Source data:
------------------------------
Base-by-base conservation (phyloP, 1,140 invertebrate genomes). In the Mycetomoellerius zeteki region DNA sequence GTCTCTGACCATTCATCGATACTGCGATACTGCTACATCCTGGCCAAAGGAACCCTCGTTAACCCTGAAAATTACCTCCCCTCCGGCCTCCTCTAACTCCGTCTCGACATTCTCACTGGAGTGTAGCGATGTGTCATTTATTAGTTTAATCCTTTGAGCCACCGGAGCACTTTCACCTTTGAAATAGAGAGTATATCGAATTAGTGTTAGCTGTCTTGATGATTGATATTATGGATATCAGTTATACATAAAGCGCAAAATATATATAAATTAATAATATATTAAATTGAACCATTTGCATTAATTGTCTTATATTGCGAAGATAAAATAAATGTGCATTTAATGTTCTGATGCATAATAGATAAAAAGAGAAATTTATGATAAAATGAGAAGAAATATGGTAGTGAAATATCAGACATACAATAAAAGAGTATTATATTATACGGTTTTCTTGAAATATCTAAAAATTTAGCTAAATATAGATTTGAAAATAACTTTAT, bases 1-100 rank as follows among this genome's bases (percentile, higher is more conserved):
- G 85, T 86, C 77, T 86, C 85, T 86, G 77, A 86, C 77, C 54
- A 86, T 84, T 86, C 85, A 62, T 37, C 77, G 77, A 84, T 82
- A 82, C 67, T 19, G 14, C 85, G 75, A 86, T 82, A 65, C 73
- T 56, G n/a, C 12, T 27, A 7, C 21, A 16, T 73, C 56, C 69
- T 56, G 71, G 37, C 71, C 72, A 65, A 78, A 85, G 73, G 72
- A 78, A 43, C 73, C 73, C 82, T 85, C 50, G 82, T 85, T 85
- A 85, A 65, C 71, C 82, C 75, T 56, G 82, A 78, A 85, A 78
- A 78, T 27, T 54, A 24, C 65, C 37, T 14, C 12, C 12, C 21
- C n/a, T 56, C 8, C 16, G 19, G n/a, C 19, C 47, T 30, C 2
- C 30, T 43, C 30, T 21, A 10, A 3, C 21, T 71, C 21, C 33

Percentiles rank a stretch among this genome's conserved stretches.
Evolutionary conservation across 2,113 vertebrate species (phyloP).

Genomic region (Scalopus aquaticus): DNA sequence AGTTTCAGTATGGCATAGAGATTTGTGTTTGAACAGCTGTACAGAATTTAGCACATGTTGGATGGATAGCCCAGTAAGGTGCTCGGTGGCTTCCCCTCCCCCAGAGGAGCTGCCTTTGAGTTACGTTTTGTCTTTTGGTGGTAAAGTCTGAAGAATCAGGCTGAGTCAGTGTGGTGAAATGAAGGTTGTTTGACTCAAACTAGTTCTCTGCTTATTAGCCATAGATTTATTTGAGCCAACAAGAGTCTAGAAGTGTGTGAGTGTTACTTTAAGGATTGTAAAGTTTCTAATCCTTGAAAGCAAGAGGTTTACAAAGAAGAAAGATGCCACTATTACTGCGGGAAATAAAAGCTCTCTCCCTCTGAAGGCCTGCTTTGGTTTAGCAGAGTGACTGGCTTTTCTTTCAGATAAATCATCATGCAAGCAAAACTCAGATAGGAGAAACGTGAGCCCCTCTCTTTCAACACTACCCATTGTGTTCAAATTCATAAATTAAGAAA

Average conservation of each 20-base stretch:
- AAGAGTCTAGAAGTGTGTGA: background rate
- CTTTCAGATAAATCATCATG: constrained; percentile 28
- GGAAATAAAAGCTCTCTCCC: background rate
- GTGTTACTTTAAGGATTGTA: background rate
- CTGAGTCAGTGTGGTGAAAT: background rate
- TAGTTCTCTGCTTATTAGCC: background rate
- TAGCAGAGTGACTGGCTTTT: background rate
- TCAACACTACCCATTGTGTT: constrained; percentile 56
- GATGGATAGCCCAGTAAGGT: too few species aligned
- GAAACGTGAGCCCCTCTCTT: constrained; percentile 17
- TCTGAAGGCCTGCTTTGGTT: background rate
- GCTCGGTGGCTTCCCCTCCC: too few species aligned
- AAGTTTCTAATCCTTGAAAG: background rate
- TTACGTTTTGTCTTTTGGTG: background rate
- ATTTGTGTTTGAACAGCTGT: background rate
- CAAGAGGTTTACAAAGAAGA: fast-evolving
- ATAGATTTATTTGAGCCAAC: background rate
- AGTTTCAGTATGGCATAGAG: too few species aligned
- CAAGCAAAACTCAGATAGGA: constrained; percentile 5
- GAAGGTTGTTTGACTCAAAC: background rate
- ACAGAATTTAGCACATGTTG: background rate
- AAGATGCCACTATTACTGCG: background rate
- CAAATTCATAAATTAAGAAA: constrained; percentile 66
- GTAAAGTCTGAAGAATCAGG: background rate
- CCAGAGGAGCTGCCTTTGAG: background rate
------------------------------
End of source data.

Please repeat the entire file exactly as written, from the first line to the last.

Base-by-base conservation (phyloP, 1,140 invertebrate genomes). In the Mycetomoellerius zeteki region DNA sequence GTCTCTGACCATTCATCGATACTGCGATACTGCTACATCCTGGCCAAAGGAACCCTCGTTAACCCTGAAAATTACCTCCCCTCCGGCCTCCTCTAACTCCGTCTCGACATTCTCACTGGAGTGTAGCGATGTGTCATTTATTAGTTTAATCCTTTGAGCCACCGGAGCACTTTCACCTTTGAAATAGAGAGTATATCGAATTAGTGTTAGCTGTCTTGATGATTGATATTATGGATATCAGTTATACATAAAGCGCAAAATATATATAAATTAATAATATATTAAATTGAACCATTTGCATTAATTGTCTTATATTGCGAAGATAAAATAAATGTGCATTTAATGTTCTGATGCATAATAGATAAAAAGAGAAATTTATGATAAAATGAGAAGAAATATGGTAGTGAAATATCAGACATACAATAAAAGAGTATTATATTATACGGTTTTCTTGAAATATCTAAAAATTTAGCTAAATATAGATTTGAAAATAACTTTAT, bases 1-100 rank as follows among this genome's bases (percentile, higher is more conserved):
- G 85, T 86, C 77, T 86, C 85, T 86, G 77, A 86, C 77, C 54
- A 86, T 84, T 86, C 85, A 62, T 37, C 77, G 77, A 84, T 82
- A 82, C 67, T 19, G 14, C 85, G 75, A 86, T 82, A 65, C 73
- T 56, G n/a, C 12, T 27, A 7, C 21, A 16, T 73, C 56, C 69
- T 56, G 71, G 37, C 71, C 72, A 65, A 78, A 85, G 73, G 72
- A 78, A 43, C 73, C 73, C 82, T 85, C 50, G 82, T 85, T 85
- A 85, A 65, C 71, C 82, C 75, T 56, G 82, A 78, A 85, A 78
- A 78, T 27, T 54, A 24, C 65, C 37, T 14, C 12, C 12, C 21
- C n/a, T 56, C 8, C 16, G 19, G n/a, C 19, C 47, T 30, C 2
- C 30, T 43, C 30, T 21, A 10, A 3, C 21, T 71, C 21, C 33

Percentiles rank a stretch among this genome's conserved stretches.
Evolutionary conservation across 2,113 vertebrate species (phyloP).

Genomic region (Scalopus aquaticus): DNA sequence AGTTTCAGTATGGCATAGAGATTTGTGTTTGAACAGCTGTACAGAATTTAGCACATGTTGGATGGATAGCCCAGTAAGGTGCTCGGTGGCTTCCCCTCCCCCAGAGGAGCTGCCTTTGAGTTACGTTTTGTCTTTTGGTGGTAAAGTCTGAAGAATCAGGCTGAGTCAGTGTGGTGAAATGAAGGTTGTTTGACTCAAACTAGTTCTCTGCTTATTAGCCATAGATTTATTTGAGCCAACAAGAGTCTAGAAGTGTGTGAGTGTTACTTTAAGGATTGTAAAGTTTCTAATCCTTGAAAGCAAGAGGTTTACAAAGAAGAAAGATGCCACTATTACTGCGGGAAATAAAAGCTCTCTCCCTCTGAAGGCCTGCTTTGGTTTAGCAGAGTGACTGGCTTTTCTTTCAGATAAATCATCATGCAAGCAAAACTCAGATAGGAGAAACGTGAGCCCCTCTCTTTCAACACTACCCATTGTGTTCAAATTCATAAATTAAGAAA

Average conservation of each 20-base stretch:
- AAGAGTCTAGAAGTGTGTGA: background rate
- CTTTCAGATAAATCATCATG: constrained; percentile 28
- GGAAATAAAAGCTCTCTCCC: background rate
- GTGTTACTTTAAGGATTGTA: background rate
- CTGAGTCAGTGTGGTGAAAT: background rate
- TAGTTCTCTGCTTATTAGCC: background rate
- TAGCAGAGTGACTGGCTTTT: background rate
- TCAACACTACCCATTGTGTT: constrained; percentile 56
- GATGGATAGCCCAGTAAGGT: too few species aligned
- GAAACGTGAGCCCCTCTCTT: constrained; percentile 17
- TCTGAAGGCCTGCTTTGGTT: background rate
- GCTCGGTGGCTTCCCCTCCC: too few species aligned
- AAGTTTCTAATCCTTGAAAG: background rate
- TTACGTTTTGTCTTTTGGTG: background rate
- ATTTGTGTTTGAACAGCTGT: background rate
- CAAGAGGTTTACAAAGAAGA: fast-evolving
- ATAGATTTATTTGAGCCAAC: background rate
- AGTTTCAGTATGGCATAGAG: too few species aligned
- CAAGCAAAACTCAGATAGGA: constrained; percentile 5
- GAAGGTTGTTTGACTCAAAC: background rate
- ACAGAATTTAGCACATGTTG: background rate
- AAGATGCCACTATTACTGCG: background rate
- CAAATTCATAAATTAAGAAA: constrained; percentile 66
- GTAAAGTCTGAAGAATCAGG: background rate
- CCAGAGGAGCTGCCTTTGAG: background rate